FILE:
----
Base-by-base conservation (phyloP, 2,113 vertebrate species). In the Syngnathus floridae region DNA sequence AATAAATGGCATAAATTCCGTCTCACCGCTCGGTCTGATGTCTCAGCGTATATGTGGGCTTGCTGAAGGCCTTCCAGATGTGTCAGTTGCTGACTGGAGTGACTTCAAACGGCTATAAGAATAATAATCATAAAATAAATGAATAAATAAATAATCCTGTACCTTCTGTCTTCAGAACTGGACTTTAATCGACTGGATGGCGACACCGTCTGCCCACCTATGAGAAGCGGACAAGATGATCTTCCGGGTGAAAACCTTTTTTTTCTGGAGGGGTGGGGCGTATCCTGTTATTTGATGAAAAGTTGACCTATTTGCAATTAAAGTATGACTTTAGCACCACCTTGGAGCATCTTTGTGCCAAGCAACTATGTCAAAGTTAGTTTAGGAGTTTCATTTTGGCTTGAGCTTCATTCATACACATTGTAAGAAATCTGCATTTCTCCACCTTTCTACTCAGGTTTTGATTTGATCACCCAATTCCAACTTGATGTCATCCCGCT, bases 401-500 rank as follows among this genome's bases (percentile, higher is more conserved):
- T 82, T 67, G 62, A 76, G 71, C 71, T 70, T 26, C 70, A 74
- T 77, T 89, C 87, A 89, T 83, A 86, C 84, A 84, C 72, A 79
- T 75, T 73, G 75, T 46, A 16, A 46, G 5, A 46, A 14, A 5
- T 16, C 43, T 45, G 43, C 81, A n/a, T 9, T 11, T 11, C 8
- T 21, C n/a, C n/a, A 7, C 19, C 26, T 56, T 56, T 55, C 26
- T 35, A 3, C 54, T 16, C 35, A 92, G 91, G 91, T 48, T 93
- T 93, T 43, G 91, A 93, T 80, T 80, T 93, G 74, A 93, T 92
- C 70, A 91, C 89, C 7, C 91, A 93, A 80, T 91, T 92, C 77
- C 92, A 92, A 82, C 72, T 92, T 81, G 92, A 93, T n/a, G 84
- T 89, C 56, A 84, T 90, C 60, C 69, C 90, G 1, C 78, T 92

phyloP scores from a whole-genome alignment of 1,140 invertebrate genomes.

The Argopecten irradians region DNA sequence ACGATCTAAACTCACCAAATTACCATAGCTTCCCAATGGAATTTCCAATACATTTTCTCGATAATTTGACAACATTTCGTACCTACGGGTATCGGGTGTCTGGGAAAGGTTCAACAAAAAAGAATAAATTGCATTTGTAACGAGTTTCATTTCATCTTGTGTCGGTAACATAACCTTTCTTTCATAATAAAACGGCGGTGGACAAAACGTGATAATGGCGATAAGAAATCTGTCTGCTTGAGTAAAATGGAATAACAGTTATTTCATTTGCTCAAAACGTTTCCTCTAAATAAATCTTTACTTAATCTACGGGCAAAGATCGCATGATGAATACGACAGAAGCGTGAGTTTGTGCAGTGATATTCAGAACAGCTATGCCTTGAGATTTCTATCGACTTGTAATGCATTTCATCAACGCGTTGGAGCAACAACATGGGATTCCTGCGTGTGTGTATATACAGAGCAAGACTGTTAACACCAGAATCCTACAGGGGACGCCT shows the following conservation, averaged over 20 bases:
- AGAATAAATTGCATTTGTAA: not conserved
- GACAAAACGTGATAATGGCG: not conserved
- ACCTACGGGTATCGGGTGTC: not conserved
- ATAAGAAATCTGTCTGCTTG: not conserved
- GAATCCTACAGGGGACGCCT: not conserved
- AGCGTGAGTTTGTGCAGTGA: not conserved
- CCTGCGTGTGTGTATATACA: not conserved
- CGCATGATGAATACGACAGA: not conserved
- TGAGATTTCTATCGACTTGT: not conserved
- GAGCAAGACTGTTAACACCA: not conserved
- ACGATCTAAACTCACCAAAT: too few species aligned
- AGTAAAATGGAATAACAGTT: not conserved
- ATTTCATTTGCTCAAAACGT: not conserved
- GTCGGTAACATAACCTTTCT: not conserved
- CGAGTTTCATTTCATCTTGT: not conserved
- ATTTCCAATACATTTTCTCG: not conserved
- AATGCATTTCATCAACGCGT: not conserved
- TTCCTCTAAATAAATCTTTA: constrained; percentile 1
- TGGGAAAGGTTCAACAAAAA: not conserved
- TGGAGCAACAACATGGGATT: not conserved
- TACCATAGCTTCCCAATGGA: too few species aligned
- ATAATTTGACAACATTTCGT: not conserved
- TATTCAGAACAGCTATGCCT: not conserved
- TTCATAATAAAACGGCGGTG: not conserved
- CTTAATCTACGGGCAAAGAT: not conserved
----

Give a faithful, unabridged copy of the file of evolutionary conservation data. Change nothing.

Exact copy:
Base-by-base conservation (phyloP, 2,113 vertebrate species). In the Syngnathus floridae region DNA sequence AATAAATGGCATAAATTCCGTCTCACCGCTCGGTCTGATGTCTCAGCGTATATGTGGGCTTGCTGAAGGCCTTCCAGATGTGTCAGTTGCTGACTGGAGTGACTTCAAACGGCTATAAGAATAATAATCATAAAATAAATGAATAAATAAATAATCCTGTACCTTCTGTCTTCAGAACTGGACTTTAATCGACTGGATGGCGACACCGTCTGCCCACCTATGAGAAGCGGACAAGATGATCTTCCGGGTGAAAACCTTTTTTTTCTGGAGGGGTGGGGCGTATCCTGTTATTTGATGAAAAGTTGACCTATTTGCAATTAAAGTATGACTTTAGCACCACCTTGGAGCATCTTTGTGCCAAGCAACTATGTCAAAGTTAGTTTAGGAGTTTCATTTTGGCTTGAGCTTCATTCATACACATTGTAAGAAATCTGCATTTCTCCACCTTTCTACTCAGGTTTTGATTTGATCACCCAATTCCAACTTGATGTCATCCCGCT, bases 401-500 rank as follows among this genome's bases (percentile, higher is more conserved):
- T 82, T 67, G 62, A 76, G 71, C 71, T 70, T 26, C 70, A 74
- T 77, T 89, C 87, A 89, T 83, A 86, C 84, A 84, C 72, A 79
- T 75, T 73, G 75, T 46, A 16, A 46, G 5, A 46, A 14, A 5
- T 16, C 43, T 45, G 43, C 81, A n/a, T 9, T 11, T 11, C 8
- T 21, C n/a, C n/a, A 7, C 19, C 26, T 56, T 56, T 55, C 26
- T 35, A 3, C 54, T 16, C 35, A 92, G 91, G 91, T 48, T 93
- T 93, T 43, G 91, A 93, T 80, T 80, T 93, G 74, A 93, T 92
- C 70, A 91, C 89, C 7, C 91, A 93, A 80, T 91, T 92, C 77
- C 92, A 92, A 82, C 72, T 92, T 81, G 92, A 93, T n/a, G 84
- T 89, C 56, A 84, T 90, C 60, C 69, C 90, G 1, C 78, T 92

phyloP scores from a whole-genome alignment of 1,140 invertebrate genomes.

The Argopecten irradians region DNA sequence ACGATCTAAACTCACCAAATTACCATAGCTTCCCAATGGAATTTCCAATACATTTTCTCGATAATTTGACAACATTTCGTACCTACGGGTATCGGGTGTCTGGGAAAGGTTCAACAAAAAAGAATAAATTGCATTTGTAACGAGTTTCATTTCATCTTGTGTCGGTAACATAACCTTTCTTTCATAATAAAACGGCGGTGGACAAAACGTGATAATGGCGATAAGAAATCTGTCTGCTTGAGTAAAATGGAATAACAGTTATTTCATTTGCTCAAAACGTTTCCTCTAAATAAATCTTTACTTAATCTACGGGCAAAGATCGCATGATGAATACGACAGAAGCGTGAGTTTGTGCAGTGATATTCAGAACAGCTATGCCTTGAGATTTCTATCGACTTGTAATGCATTTCATCAACGCGTTGGAGCAACAACATGGGATTCCTGCGTGTGTGTATATACAGAGCAAGACTGTTAACACCAGAATCCTACAGGGGACGCCT shows the following conservation, averaged over 20 bases:
- AGAATAAATTGCATTTGTAA: not conserved
- GACAAAACGTGATAATGGCG: not conserved
- ACCTACGGGTATCGGGTGTC: not conserved
- ATAAGAAATCTGTCTGCTTG: not conserved
- GAATCCTACAGGGGACGCCT: not conserved
- AGCGTGAGTTTGTGCAGTGA: not conserved
- CCTGCGTGTGTGTATATACA: not conserved
- CGCATGATGAATACGACAGA: not conserved
- TGAGATTTCTATCGACTTGT: not conserved
- GAGCAAGACTGTTAACACCA: not conserved
- ACGATCTAAACTCACCAAAT: too few species aligned
- AGTAAAATGGAATAACAGTT: not conserved
- ATTTCATTTGCTCAAAACGT: not conserved
- GTCGGTAACATAACCTTTCT: not conserved
- CGAGTTTCATTTCATCTTGT: not conserved
- ATTTCCAATACATTTTCTCG: not conserved
- AATGCATTTCATCAACGCGT: not conserved
- TTCCTCTAAATAAATCTTTA: constrained; percentile 1
- TGGGAAAGGTTCAACAAAAA: not conserved
- TGGAGCAACAACATGGGATT: not conserved
- TACCATAGCTTCCCAATGGA: too few species aligned
- ATAATTTGACAACATTTCGT: not conserved
- TATTCAGAACAGCTATGCCT: not conserved
- TTCATAATAAAACGGCGGTG: not conserved
- CTTAATCTACGGGCAAAGAT: not conserved